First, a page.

Before you consider adopting new tools, however, take stock of your current tech stack to identify what functionalities needed for a successful omnichannel strategy are already well covered. This will also help you identify gaps that you can work to fill, potentially with new software.
There may also be opportunities to integrate your existing tools with new solutions (if you need them), making the process of filling in gaps in functionality easier.
Some of the types of software that might help you manage your omnichannel marketing efforts include:
Customer relationship management (CRM): CRM software helps you map out and track the customer journey you’re creating for your customers. CRMs aid in collecting contact info, managing leads, and communicating directly with omnichannel shoppers on various channels.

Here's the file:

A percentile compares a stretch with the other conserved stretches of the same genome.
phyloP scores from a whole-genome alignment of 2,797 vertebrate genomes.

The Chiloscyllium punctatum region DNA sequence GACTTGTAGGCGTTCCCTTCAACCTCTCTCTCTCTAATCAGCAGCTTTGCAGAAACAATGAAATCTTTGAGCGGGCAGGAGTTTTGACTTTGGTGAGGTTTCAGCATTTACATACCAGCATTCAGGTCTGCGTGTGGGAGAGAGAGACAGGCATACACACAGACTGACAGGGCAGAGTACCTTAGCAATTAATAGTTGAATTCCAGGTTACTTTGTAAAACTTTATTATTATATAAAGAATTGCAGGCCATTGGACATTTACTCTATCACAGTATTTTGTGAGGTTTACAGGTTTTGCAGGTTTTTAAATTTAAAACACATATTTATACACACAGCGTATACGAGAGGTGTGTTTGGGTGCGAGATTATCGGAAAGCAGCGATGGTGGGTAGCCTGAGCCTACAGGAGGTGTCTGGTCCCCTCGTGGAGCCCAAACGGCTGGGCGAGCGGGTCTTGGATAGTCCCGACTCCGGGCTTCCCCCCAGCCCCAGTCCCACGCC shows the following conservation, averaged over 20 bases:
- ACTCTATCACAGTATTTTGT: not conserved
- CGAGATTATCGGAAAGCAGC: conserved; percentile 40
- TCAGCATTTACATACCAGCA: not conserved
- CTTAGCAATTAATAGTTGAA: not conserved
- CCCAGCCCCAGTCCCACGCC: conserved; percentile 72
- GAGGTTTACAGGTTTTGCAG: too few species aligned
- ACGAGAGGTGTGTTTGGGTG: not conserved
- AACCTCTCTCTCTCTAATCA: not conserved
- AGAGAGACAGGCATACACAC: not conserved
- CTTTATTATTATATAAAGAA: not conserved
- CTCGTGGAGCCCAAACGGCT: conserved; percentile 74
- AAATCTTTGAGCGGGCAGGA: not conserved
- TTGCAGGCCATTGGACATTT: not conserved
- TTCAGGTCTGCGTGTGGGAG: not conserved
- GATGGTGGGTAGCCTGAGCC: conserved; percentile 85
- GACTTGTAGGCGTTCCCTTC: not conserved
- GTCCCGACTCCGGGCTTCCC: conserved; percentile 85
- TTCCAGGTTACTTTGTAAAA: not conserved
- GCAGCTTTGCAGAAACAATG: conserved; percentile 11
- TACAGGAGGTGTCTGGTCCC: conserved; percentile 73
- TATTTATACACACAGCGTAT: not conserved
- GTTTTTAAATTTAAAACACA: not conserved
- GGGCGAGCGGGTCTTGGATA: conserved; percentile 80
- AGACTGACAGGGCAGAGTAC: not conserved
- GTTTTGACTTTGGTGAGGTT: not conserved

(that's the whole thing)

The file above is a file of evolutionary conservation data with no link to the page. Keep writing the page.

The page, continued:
Marketing automation: Marketing automation software can help you manage repetitive tasks to save you time while also maintaining consistency in execution on different marketing channels.
Social media management: Much of today’s marketing activities take place on social media. Having a good social media management tool is a great way to stay organized and engage with your followers where they spend most of their time.
Email marketing software: Email marketing software is used to connect the dots between email campaigns, send and manage messaging with customers, and—when integrated with a CRM platform—can also serve as a tool to track and manage leads in your sales pipeline.
After you take stock of your current tech, visit the GetApp software directory to view a wealth of options in a variety of software categories, including the Category Leaders section showing the highest rated options, customer reviews from small business owners just like you, and options sorted by Ease of Use and Value.